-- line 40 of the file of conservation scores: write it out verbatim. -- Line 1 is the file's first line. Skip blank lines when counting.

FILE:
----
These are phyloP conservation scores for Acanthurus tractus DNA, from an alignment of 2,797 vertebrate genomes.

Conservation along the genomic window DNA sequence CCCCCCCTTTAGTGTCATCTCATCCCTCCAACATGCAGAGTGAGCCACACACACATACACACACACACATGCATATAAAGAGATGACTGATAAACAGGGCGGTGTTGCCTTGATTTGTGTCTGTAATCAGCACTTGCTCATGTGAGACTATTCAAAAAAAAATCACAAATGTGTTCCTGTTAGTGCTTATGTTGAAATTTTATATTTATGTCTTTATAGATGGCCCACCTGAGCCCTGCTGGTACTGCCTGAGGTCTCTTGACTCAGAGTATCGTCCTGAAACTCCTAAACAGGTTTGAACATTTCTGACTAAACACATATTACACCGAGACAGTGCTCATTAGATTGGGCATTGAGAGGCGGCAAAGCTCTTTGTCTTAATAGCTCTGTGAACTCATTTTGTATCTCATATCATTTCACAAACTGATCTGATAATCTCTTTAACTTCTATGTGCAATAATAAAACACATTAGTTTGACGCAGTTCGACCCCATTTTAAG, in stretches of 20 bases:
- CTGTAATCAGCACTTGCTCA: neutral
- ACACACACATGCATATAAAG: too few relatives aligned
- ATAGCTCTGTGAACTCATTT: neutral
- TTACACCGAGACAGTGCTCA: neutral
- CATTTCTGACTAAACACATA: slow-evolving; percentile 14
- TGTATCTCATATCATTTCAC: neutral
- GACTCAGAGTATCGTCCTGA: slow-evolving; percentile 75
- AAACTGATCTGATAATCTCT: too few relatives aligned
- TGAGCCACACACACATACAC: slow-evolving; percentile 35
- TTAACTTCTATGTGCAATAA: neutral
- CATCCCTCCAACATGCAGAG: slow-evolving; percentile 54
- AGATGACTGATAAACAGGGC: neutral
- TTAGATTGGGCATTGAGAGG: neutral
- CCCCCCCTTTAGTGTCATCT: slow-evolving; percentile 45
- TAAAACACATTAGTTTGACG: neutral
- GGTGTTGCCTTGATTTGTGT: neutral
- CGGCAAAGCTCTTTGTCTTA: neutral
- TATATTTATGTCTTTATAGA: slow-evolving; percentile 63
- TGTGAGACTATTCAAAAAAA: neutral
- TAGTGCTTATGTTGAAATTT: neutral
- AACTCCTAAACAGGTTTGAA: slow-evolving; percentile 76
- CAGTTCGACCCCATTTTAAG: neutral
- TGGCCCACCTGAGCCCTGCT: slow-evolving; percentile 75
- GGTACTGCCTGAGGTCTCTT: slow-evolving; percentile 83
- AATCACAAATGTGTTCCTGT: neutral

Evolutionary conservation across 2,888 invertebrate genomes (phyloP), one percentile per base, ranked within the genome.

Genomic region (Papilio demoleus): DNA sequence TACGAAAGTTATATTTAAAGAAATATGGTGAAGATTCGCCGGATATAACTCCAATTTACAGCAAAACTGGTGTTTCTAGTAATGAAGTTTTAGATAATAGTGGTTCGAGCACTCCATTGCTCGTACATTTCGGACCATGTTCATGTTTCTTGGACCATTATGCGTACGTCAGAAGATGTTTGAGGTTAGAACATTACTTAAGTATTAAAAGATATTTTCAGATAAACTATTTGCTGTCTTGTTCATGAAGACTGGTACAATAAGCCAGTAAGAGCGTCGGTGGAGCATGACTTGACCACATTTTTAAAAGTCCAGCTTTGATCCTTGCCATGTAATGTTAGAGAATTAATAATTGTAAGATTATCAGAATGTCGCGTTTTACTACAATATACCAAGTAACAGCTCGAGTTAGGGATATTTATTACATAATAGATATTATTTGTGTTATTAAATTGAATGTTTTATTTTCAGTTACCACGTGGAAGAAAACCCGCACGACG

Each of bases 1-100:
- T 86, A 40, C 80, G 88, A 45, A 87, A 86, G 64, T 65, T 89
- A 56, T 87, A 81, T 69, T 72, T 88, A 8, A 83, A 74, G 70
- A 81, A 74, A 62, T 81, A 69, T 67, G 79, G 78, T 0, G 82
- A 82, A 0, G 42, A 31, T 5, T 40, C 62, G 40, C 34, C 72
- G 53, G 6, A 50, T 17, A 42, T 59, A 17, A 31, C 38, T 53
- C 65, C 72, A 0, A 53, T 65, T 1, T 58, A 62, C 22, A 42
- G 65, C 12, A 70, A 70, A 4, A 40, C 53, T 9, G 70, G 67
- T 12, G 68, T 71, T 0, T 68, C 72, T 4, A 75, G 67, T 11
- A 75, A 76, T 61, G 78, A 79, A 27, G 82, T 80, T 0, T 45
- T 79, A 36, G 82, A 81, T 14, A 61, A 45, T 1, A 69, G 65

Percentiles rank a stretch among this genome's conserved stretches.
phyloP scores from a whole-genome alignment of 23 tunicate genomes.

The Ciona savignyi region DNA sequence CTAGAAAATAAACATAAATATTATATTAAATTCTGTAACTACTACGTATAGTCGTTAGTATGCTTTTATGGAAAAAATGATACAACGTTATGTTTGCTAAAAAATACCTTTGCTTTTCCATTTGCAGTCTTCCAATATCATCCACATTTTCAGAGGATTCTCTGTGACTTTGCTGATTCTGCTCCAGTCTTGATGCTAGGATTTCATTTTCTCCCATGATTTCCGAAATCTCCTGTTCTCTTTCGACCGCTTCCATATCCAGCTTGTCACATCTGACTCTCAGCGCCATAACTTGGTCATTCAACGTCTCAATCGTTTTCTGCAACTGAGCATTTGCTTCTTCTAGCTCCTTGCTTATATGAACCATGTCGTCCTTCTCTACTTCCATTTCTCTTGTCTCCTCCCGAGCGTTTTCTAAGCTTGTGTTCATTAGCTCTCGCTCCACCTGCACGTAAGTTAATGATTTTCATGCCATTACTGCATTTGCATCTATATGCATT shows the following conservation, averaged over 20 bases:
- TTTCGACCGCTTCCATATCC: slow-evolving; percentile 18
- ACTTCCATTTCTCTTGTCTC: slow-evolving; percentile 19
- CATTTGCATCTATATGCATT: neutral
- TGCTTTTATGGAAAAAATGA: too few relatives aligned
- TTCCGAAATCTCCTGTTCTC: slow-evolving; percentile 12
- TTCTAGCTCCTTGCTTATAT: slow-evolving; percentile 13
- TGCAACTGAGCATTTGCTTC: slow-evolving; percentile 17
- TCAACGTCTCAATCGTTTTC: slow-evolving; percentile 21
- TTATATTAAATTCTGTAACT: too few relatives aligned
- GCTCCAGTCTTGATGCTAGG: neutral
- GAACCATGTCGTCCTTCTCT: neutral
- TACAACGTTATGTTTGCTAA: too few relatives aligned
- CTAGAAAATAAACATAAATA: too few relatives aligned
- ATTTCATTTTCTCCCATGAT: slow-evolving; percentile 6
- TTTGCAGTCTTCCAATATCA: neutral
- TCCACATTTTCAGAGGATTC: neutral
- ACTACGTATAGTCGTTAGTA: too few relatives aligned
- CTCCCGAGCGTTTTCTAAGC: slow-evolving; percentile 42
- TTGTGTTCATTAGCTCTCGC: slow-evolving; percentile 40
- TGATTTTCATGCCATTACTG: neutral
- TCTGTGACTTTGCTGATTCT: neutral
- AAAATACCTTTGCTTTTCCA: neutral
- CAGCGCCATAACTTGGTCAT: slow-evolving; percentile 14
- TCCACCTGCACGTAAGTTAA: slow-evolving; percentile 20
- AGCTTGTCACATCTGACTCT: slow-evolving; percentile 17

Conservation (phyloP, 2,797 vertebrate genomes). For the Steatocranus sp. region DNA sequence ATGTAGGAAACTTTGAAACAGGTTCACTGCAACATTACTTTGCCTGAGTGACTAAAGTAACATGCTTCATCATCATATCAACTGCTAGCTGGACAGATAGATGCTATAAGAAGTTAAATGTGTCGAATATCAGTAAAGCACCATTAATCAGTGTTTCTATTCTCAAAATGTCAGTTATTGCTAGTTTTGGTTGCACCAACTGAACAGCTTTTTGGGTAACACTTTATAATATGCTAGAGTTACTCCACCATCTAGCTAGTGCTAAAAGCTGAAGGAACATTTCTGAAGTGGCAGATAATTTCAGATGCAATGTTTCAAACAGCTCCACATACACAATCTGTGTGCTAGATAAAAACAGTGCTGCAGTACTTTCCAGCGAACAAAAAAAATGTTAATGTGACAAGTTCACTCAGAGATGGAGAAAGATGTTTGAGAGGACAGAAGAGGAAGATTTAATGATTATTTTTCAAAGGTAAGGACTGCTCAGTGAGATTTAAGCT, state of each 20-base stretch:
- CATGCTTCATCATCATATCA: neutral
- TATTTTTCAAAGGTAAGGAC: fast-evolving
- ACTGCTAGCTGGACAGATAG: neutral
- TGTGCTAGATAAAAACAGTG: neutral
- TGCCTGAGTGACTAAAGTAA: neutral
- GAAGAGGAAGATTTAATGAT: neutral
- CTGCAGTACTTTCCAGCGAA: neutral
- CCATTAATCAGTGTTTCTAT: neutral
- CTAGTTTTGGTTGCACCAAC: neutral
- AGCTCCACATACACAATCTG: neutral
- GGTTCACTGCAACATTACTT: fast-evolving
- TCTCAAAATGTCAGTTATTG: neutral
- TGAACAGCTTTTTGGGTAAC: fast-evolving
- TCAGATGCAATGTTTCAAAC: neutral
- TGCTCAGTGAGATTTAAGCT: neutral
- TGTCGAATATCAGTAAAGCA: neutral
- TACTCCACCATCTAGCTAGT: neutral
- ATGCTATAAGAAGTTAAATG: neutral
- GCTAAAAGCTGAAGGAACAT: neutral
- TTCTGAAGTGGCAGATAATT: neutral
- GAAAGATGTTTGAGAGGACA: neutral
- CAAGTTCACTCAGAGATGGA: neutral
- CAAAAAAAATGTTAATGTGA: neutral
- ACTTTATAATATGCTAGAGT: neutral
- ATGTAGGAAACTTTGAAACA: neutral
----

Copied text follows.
- T 79, A 36, G 82, A 81, T 14, A 61, A 45, T 1, A 69, G 65